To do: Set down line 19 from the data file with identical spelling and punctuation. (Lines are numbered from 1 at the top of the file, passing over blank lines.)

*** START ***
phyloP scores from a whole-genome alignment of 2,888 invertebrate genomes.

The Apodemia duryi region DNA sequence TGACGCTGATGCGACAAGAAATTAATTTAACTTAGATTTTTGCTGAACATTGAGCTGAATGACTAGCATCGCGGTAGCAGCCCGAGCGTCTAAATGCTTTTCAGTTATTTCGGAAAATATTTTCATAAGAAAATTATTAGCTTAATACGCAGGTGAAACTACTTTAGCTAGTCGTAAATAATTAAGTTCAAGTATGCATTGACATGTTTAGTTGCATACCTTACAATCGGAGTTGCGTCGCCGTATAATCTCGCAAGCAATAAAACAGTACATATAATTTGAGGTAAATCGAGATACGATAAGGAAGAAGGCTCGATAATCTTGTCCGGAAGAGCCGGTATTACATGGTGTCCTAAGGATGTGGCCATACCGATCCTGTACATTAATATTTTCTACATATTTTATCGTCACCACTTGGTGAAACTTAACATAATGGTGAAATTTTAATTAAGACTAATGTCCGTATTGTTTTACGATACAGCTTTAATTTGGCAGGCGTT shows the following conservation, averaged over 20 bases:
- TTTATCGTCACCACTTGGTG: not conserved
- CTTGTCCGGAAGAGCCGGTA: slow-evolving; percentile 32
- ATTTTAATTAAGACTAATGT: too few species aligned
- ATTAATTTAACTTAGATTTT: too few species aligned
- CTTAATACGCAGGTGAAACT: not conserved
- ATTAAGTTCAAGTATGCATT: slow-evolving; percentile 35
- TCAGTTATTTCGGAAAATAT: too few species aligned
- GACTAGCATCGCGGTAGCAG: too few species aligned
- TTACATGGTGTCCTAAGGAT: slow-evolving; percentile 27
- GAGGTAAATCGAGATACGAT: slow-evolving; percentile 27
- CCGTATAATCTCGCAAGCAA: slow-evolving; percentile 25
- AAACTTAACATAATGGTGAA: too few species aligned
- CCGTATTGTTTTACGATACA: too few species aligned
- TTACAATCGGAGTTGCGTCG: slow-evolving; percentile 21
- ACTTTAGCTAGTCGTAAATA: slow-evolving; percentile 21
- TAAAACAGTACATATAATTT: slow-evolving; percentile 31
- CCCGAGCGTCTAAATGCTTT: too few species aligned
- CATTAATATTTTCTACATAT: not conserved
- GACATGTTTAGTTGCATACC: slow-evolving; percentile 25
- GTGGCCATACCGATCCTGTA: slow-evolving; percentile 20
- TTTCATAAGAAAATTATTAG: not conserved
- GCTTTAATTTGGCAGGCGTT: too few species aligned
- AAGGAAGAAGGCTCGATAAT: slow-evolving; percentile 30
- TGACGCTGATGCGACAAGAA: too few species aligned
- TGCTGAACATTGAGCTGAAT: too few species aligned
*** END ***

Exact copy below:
- CCCGAGCGTCTAAATGCTTT: too few species aligned